What's Your Story?

Where the magic (er, suffering) happens

As a fledgling writer, one of the things I continually wonder is in which genre I should be writing. I’m not sure how many other writers ask themselves this, but I’ve read in a number of places that its best to hone your craft to as close to perfection as you can in one genre first. Many new publishers and agents begin to think of you as “that” kind of writer, and if you throw something new at them early in your career their enthusiasm may wane or be non-existent, or they may simply not represent this new type of story and have no idea how to help you get it published or promoted. If you have a good relationship with your agent, and you’ve gone through the monumental effort of landing one that believes in you, it’s very daunting to have to think about starting that search again for someone new who will believe in this other type of work.

All that being said, I have a really hard time limiting myself. I enjoy coming up with people and situations that range from blood-and-guts military stories, to surrealist never-could-have-been mythologies, to gritty zombie and horror, to paranormal. I guess the one thing my stories all have in common is that they are only loosely based on plausible reality, which is just fine by me.

The benefit, I realize, is that I am a fledgling writer, and therefore free to write in anything and everything. I’m still so new at the craft that I have carte blanche to play fast and loose with all the genres I want. Goody for me.

One of the things I ponder when trying to decide on whether to solo genre or not to solo genre is what kind of stories do I most like to read? The theory being, if you love to read, you’ll love to write it, right? Problem is, my reading tastes are just as wide and varied, more so even, as my writing tastes. In the last year, I’ve probably read forty or fifty books (not nearly the number I wish I had, but there’s only so much time in a day), and when I think about the ones that have stuck with me the most, the really curious thing is that they are not necessarily the ones I enjoyed the most. Sometimes the story isn’t as compelling as the writing, or vice versa, and those separate, but necessarily integrated, elements stay with you long past the memory of what the story was about or who the characters were. The top five books I’ve read in the last year that still rattle around my head, regardless of how much I enjoyed the story, are: Jim Butcher’s Storm Front, Neal Stephenson’s Snowcrash, Garth Stein’s The Art of Racing in the Rain, Patrick Lee’s The Breach, and J.J. Connolly’s Layer Cake. What do all those books have in common? Uh, they’re all written in English? Otherwise, they’re as different as different can be. The point of this rambling paragraph is just to say, I think, that good writing will out no matter what the story is about, which maybe helps support the idea that sticking with one genre in both what you choose to read and what you choose to write is quite simply a bad, self-limiting, idea.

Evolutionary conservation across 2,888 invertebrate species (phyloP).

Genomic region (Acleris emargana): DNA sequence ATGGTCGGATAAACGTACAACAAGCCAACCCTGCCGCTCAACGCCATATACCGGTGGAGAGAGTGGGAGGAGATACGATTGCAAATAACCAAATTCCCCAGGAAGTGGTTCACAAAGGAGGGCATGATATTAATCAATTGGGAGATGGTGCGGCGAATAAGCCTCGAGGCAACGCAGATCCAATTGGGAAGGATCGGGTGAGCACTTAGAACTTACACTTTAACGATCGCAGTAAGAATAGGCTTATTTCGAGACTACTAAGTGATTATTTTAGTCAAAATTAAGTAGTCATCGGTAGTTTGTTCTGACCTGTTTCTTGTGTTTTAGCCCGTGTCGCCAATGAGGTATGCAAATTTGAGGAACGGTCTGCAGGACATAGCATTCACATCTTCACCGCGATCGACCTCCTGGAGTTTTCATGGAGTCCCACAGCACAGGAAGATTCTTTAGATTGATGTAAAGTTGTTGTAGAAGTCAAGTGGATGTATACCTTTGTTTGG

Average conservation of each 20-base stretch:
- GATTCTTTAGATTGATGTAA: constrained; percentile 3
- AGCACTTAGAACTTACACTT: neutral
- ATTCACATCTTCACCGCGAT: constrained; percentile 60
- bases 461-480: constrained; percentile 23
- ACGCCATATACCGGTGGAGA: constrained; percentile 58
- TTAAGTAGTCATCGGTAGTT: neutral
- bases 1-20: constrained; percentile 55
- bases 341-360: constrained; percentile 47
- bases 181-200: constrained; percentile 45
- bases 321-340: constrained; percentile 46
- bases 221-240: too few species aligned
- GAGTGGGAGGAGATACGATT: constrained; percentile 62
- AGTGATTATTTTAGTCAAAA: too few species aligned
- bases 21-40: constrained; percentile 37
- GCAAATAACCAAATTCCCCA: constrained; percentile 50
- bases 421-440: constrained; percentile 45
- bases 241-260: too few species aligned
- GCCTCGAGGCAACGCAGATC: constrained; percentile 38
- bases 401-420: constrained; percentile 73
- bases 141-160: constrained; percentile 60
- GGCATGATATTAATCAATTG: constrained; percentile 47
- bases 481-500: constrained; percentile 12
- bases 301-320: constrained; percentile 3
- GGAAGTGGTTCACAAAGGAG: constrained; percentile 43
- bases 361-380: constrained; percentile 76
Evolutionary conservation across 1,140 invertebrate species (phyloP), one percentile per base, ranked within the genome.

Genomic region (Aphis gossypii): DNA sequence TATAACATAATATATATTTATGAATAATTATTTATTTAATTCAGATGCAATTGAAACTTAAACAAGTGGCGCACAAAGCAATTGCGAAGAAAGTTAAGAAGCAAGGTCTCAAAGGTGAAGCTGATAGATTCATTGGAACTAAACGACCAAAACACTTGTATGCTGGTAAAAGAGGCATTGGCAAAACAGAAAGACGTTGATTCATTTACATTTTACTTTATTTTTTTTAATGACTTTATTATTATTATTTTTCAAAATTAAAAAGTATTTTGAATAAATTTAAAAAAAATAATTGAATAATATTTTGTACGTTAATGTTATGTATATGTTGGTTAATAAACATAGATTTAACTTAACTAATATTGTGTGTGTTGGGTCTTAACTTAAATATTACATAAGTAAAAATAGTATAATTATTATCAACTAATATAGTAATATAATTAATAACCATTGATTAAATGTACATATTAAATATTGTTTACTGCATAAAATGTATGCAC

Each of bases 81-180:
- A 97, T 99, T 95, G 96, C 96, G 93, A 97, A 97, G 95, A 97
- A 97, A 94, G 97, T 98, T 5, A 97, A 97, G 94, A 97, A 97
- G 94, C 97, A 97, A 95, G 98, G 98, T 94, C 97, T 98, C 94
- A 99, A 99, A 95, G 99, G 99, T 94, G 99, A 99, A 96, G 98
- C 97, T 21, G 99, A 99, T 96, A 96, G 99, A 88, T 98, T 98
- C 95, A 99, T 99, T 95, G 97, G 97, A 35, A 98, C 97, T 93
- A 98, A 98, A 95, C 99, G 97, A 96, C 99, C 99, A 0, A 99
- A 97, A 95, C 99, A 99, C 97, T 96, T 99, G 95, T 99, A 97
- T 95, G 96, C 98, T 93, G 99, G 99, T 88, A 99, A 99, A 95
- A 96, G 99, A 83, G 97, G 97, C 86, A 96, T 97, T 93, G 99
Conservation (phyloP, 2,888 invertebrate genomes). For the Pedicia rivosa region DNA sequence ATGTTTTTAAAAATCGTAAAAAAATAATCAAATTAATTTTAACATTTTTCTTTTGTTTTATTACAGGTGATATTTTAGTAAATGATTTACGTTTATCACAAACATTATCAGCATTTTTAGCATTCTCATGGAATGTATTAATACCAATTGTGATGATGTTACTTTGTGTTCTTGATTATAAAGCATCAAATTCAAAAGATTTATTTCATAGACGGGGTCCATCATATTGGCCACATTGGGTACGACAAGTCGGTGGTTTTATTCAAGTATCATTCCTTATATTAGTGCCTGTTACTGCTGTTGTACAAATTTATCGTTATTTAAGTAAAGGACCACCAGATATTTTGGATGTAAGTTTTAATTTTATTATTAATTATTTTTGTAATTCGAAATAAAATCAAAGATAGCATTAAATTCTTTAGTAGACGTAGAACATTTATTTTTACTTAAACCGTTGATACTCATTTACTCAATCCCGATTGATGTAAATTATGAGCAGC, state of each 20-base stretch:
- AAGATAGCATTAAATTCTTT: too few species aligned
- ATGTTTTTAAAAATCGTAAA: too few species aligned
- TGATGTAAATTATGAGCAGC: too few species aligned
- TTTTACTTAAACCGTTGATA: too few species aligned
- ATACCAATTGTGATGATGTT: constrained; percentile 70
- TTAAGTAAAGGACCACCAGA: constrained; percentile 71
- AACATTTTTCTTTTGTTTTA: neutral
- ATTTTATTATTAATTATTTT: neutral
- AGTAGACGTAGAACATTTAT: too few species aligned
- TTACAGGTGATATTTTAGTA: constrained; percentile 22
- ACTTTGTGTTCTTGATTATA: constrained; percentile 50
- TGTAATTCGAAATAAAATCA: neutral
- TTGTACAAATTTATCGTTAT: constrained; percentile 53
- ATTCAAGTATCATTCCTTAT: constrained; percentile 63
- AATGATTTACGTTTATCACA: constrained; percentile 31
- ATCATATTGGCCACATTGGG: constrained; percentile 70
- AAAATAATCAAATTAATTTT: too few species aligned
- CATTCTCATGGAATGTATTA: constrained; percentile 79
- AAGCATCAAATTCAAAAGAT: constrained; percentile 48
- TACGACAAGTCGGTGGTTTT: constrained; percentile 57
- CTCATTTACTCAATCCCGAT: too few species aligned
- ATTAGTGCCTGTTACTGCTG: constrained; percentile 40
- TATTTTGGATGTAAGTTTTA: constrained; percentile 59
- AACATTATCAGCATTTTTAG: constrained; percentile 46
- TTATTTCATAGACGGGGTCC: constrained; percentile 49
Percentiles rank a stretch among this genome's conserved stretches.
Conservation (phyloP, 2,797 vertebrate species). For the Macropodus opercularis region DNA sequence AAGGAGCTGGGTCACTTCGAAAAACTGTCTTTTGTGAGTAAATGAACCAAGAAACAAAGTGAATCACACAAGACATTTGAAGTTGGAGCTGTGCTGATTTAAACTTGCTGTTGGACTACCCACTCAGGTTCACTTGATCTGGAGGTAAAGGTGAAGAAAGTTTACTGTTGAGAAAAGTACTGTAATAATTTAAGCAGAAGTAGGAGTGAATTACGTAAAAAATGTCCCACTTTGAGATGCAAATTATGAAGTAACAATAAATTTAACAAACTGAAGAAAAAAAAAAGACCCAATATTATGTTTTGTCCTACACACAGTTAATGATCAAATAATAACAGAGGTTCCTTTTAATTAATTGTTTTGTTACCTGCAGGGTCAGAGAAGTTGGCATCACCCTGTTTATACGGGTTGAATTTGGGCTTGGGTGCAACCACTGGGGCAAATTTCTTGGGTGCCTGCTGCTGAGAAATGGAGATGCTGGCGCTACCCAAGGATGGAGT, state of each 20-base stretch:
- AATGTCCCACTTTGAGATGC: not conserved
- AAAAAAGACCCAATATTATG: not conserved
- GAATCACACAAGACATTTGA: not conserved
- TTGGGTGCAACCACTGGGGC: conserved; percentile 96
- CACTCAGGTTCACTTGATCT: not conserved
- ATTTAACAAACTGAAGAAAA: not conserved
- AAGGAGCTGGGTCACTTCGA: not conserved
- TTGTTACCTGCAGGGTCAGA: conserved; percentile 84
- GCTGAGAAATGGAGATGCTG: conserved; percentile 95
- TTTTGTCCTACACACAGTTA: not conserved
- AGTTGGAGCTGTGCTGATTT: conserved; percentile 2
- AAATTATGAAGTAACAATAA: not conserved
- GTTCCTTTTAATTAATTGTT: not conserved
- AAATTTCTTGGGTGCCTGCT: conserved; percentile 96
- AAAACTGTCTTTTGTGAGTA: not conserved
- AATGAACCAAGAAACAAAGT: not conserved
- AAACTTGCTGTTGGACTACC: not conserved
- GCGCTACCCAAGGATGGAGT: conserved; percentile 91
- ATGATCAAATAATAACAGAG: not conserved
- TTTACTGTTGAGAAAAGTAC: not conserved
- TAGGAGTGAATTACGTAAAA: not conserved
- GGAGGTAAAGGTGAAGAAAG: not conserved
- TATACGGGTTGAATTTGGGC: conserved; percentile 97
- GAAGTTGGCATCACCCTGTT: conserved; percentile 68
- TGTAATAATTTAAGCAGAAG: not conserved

If the words and the story are there, use them, I say.

What do the rest of my writer buddies think?

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All content copyright unless otherwise specified © 2008-2013 by Tammy Salyer, writer. All rights reserved. Permission is granted to use short quotes provided proper attribution is given.

0 Replies to “What's Your Story?”

  1. So I wrote this book...

    Hey Susan, I completely agree with you. There are so many great stories out there, there's no reason to just write the ones that fit a mold you never built for yourself. Who knows, five or ten books from now, you may get a new bug and the historical fiction will step aside. How's the latest research endeavor going?

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  2. Susan S

    I completely agree that limiting yourself is a bad idea, especially before you're an "established name" in a genre – but even afterward. I once heard (and often quote) John Lescroart say "you have to write the book(s) that pick you" – and frankly, I'm not sure the books (and associated protagonists) get the memo that says you can only write one genre. I know some authors (including James Rollins, who is one of my all-time favorites) use pen names for their "off-genre" works once they get a branded name, and others (I'm thinking Grisham and "Skipping Christmas" – which I adored and the movie did NOT do it justice) just publish away and genre-be-hanged.I think if a book picks you, you write it, period. Don't sweat the small stuff – like genre. A good book is a good book, and you should put it down. After all, who knows which one will be "the" one, and I know I'd hate to waste the experience and improvement in skill that comes from any project, regardless of genre.(Incidentally – I have three fantasy and/or sci-fi manuscripts under my belt that will NEVER see the light of day, but I learned a ton from writing them before I moved on to historical fiction, which will probably be my "stopping point" because it didn't just pick me, it grabbed and held on. Write what you want to write. I guarantee it will be worth the time.)

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